DUMMERSTON -- Long before Woody Allen became a punchline he was a devastatingly funny joke writer, and in 1966 he wrote his first and, perhaps funniest play, "Don't Drink the Water."

Opening Friday at Evening Star Grange in Dummerston Center and running through May 11, the Vermont Theatre Company presents "Don't Drink the Water," a comedic Cold War romp that still has the power to leave audiences in stitches.

Though some of the references are of its time -- Ed Sullivan, Sonny Liston, Walter Lippman, Lawrence of Arabia, the World's Fair and Greenwich Village hipsters all find themselves skewered by Allen's sharp wit -- "Don't Drink the Water" is pure fun for any time.

"I am delighted to direct this play because it is flawlessly ridiculous: a precious gem of American comic theater," stated Director Marilyn D. Tullgren on the Vermont Theatre Company website. "Love blossoms and tempers flare in this old-fashioned screwball comedy that is guaranteed to make you laugh out loud with its memorable one-liners and unforgettable characters."

"Don't Drink the Water" is the hilarious story of an American family from New Jersey on vacation in a country behind the Iron Curtain who find themselves in hot water when the father accidentally takes a picture of a military installation. They rush into the nearby American Embassy two steps ahead of the police, who suspect them of spying, but, as it turns out, the Embassy isn't much of a refuge when they find that the Ambassador is absent, and his totally incompetent son is in charge.


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A large crowd gathers outside the Embassy demanding the arrest of the family, while a volatile flustered cook, a crack-pot priest who thinks he's a magician and a punctilious rat assistant to the ambassador provide a mayhem-laden and laugh-filled backdrop to the family's frantic attempt to escape. Sprinkle in a love story to all this mayhem, and you have a play that the New York Daily News praised, saying "Allen's imagination is daffy, the sense of the ridiculous is keen and gags snap, crackle and pop."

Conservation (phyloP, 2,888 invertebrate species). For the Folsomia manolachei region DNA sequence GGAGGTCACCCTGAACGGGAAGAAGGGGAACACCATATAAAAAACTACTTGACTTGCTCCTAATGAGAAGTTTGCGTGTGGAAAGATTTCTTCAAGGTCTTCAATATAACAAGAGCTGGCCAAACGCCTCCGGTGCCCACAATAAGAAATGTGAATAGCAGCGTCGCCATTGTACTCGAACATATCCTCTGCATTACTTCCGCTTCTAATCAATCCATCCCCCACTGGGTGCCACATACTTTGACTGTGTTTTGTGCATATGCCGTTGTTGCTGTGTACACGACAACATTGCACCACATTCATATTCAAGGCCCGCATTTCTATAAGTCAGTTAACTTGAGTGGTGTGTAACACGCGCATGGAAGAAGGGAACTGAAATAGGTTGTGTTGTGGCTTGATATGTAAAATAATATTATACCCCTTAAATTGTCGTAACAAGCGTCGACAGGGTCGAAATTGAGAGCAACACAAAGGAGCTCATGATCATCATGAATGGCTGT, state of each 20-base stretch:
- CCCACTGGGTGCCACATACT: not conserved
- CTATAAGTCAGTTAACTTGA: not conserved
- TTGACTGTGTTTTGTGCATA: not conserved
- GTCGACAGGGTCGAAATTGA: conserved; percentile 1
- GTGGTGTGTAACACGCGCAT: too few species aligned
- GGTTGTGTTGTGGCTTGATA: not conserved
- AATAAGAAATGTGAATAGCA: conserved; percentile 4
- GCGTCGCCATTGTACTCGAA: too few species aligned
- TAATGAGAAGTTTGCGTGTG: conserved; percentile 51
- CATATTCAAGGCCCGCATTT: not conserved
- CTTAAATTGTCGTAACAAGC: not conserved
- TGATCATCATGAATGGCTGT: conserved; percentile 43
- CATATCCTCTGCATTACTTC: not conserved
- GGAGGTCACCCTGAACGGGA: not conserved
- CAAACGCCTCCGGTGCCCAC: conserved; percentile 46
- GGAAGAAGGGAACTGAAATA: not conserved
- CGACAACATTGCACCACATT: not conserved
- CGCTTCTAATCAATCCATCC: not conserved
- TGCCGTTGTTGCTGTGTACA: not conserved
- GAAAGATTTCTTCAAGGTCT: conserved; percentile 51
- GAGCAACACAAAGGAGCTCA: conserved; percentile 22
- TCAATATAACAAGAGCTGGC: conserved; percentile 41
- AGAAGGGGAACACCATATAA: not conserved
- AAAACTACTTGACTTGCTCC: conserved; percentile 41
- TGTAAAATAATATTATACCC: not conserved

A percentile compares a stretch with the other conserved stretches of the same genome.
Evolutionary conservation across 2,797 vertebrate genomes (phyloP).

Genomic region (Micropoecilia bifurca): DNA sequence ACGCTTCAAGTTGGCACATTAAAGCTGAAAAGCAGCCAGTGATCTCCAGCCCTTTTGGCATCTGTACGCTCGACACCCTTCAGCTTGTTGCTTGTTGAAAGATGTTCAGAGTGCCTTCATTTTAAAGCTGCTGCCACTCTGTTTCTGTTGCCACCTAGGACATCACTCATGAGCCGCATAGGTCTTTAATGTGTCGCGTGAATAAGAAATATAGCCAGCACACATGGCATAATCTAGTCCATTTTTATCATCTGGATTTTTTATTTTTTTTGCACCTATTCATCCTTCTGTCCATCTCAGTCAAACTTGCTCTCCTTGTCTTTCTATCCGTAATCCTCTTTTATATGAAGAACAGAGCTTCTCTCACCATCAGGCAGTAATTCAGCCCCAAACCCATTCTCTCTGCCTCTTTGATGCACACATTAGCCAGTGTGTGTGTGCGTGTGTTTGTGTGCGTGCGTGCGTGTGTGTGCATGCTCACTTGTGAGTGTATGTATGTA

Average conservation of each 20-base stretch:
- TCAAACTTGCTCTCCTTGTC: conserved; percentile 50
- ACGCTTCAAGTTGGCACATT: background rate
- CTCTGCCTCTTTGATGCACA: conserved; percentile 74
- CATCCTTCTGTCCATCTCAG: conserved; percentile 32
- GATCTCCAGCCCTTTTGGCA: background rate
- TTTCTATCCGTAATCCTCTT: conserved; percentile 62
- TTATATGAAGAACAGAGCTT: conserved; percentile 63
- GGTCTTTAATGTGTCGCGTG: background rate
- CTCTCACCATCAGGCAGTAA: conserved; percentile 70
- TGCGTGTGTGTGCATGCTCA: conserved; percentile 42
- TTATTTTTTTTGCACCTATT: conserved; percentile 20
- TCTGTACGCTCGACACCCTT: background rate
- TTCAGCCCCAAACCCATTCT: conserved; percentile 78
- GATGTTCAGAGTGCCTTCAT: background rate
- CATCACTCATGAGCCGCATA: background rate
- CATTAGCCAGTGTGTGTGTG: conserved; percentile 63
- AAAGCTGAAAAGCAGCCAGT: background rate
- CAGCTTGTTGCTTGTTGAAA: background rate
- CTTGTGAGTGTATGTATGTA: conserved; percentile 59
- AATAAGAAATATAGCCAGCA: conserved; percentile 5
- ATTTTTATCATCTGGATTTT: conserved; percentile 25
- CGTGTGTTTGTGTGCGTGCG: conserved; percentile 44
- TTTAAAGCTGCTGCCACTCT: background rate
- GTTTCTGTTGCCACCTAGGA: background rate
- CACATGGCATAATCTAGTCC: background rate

The cast includes Mark Tullgren, Nancy Stephens, Michelle Ross, Frances Hauert, John Ogorzalek, Bruce Holloway, Ran3dy Bright, Ian Hefele, Dan Bennett, Jim Bombicino, Nora Bright, Brenda Seitz and Mike Jerald.

Performances are at 7:30 p.m., on May 2-4 and May 8-10, with Sunday matinees at 3 p.m., on May 4 and 11.

General admission is $15, $12 for students and seniors and $12 for everyone on Thursdays and Sundays.

Make reservations at 802-258-1344 or vtcreservations@gmail.com.

This year is Vermont Theatre Company's 30th anniversary. VTC is a non-profit community theater company based in Brattleboro, dedicated to providing area audiences with high quality live performances and to encourage new people to join our efforts by always holding open auditions for all productions. For more information about the play and the Vermont Theatre Company, visit www.vermonttheatrecompany.org, or find it on Facebook.